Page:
Mary Wilkins (Courtesy of the ATA Museum)

From Mary Watkins, the youngest pilot in the county, to the RAF’s first female chaplain, roles in MI5 and MI6, and the secret lives of WW2’s female SEO spies, it’s all on display at new exhibition Women & War: From the Fringes to the Front Line.

Opening on Saturday (June 3) at Soldiers of Oxfordshire Museum in Woodstock, the exciting show features historical artefacts and the first hand accounts, stories and experiences of those involved, right up to the present day.

“The objects and stories on display give a voice to women who are often not centre stage when we think of war”

Demonstrating the diverse experiences of women involved in military life, from world wars to the armed forces today, many objects are on display at the Woodstock’s SOFO Museum for the first time.

These include Mary Watkins from Leafield’s Air Transport Auxiliary jacket who learned to fly in Witney. She was the youngest pilot in the county in 1937 and thanks to this exhibition her story will finally be told.

WAAF Women with Barage Balloon

You can also find letters and officer’s gloves belonging to Rev. Elsie Chamberlain, the first female Chaplain in the RAF, whose appointment sparked protest from both the RAF and the Church of England in 1946. Her name was originally excluded from RAF lists and her service concealed. 

Equipment used by the 60 women in the Special Operations Executive (SOE) recruited by Churchill “to set Europe ablaze” will also be on display at the museum, including a radio receiver concealed inside a biscuit tin.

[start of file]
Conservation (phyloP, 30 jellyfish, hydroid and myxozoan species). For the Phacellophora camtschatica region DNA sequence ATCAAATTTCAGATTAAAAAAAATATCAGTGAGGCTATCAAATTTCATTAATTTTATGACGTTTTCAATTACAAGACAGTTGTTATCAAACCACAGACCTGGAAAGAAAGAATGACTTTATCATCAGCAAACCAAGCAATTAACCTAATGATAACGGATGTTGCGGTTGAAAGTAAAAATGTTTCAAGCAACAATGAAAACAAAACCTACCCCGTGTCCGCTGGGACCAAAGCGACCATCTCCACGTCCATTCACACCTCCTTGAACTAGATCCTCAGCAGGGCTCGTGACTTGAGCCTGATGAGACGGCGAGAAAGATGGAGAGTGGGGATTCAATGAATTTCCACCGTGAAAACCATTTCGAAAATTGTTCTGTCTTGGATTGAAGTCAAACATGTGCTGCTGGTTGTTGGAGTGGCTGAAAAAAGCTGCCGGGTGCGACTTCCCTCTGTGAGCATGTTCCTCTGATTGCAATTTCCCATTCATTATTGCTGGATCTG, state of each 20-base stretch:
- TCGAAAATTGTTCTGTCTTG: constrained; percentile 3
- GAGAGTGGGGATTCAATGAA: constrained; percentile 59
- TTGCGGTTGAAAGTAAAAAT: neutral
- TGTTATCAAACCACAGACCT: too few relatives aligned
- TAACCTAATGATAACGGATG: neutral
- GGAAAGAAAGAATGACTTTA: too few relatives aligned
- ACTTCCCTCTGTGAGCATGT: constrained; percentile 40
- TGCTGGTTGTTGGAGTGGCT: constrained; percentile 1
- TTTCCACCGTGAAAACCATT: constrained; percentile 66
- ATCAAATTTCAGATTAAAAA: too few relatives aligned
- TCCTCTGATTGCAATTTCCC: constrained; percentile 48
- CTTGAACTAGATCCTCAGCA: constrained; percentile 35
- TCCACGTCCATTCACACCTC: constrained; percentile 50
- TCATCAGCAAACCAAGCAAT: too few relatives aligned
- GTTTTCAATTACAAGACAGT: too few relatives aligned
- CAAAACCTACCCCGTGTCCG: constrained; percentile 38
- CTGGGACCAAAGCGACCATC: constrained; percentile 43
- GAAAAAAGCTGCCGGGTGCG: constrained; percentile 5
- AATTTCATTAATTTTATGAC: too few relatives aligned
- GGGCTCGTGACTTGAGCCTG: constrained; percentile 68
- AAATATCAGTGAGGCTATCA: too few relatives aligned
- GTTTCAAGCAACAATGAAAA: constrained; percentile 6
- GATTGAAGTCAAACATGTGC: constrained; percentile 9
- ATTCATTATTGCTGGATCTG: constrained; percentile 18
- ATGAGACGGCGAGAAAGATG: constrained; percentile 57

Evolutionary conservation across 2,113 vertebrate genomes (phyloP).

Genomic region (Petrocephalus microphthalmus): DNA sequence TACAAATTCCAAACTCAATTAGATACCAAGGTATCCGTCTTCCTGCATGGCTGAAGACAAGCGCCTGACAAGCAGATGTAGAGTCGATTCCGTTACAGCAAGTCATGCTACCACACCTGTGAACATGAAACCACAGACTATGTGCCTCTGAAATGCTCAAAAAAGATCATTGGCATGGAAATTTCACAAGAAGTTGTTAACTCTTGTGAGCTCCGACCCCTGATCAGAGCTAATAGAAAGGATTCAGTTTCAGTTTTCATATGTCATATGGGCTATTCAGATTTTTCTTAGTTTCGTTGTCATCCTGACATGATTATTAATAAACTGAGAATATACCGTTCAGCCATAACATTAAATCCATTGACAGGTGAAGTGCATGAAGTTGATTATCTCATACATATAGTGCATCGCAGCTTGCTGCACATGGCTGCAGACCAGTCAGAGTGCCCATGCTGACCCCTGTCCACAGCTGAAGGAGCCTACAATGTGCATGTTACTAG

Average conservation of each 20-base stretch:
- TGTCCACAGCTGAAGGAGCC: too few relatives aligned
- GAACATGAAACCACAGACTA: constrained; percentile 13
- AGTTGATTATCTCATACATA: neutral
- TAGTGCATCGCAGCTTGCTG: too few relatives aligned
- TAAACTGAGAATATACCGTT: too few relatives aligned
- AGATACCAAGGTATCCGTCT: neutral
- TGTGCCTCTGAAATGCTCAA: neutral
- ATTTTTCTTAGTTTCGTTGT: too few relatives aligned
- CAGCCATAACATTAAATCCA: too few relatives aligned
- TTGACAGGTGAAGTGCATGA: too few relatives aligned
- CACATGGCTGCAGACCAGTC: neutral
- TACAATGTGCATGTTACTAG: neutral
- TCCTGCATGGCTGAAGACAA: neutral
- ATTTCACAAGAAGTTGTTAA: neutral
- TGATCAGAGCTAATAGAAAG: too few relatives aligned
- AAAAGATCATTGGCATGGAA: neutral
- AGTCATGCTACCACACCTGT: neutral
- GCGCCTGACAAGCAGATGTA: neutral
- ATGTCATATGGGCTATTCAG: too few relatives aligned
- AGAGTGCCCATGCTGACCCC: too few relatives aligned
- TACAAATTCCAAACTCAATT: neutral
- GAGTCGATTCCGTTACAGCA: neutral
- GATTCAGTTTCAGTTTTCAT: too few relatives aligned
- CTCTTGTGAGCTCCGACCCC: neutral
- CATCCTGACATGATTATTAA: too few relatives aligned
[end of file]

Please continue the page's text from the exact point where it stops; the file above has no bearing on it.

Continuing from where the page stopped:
Biscuit Tin Radio receiver as used by women serving in the SOE during the Second World War

These included members of the First Aid Nursing Yeomanry (FANY), founded in 1907, who remain active today and have seen service in Iraq and Afghanistan, as well as providing vital support during disasters, terrorist attacks and crises at home in the UK. 

“We turn up to help, whenever needed,” says Jessica Lakin, who joined FANY in 2002and assisted after the Westminster Bridge attack, Borough Market attack, Manchester Arena bomb and then the Grenfell fire.

the appointment of ELSIE CHAMBERLAIN, the first female Chaplain in the RAF, sparked protest from the RAF and the Church of England in 1946

The exhibition also remembers all the women called up for war work from 1941 as mechanics, engineers, munitions workers, air raid wardens, bus and fire engine drivers.

More than 80,000 women joined the Women’s Land Army, ‘Land Girls’ enduring tough conditions and long hours in isolated rural outposts in order to prevent Britain from being ‘starved out’. Others would join women’s auxiliary units of the Armed Forces, such as the Women’s Auxiliary Air Force, Women’s Royal Naval Service and Auxiliary Territorial Service.

Image courtesy of Jessica Lakin, FANY

Women continue to play a vital role and since 2018, all Army roles have been open to them. This includes combat roles in the infantry and special forces units and broken down barriers in once male-dominated roles in MI5 and MI6; the UK’s Security Service and Secret Service.

Museum Director, Ursula Corcoran, explains: “The objects and stories on display give a voice to women who are often not centre stage when we think of war. There are stories not only of suffering and loss, but also of duty, innovation, friendship and love.

“This is a wonderful opportunity to mark and commemorate those women who have lived through and served in conflict.”

Women and War: From the Fringes to the Front Line opens on June 3 and runs to September 10 at Soldiers of Oxfordshire Museum in Woodstock. For more information go to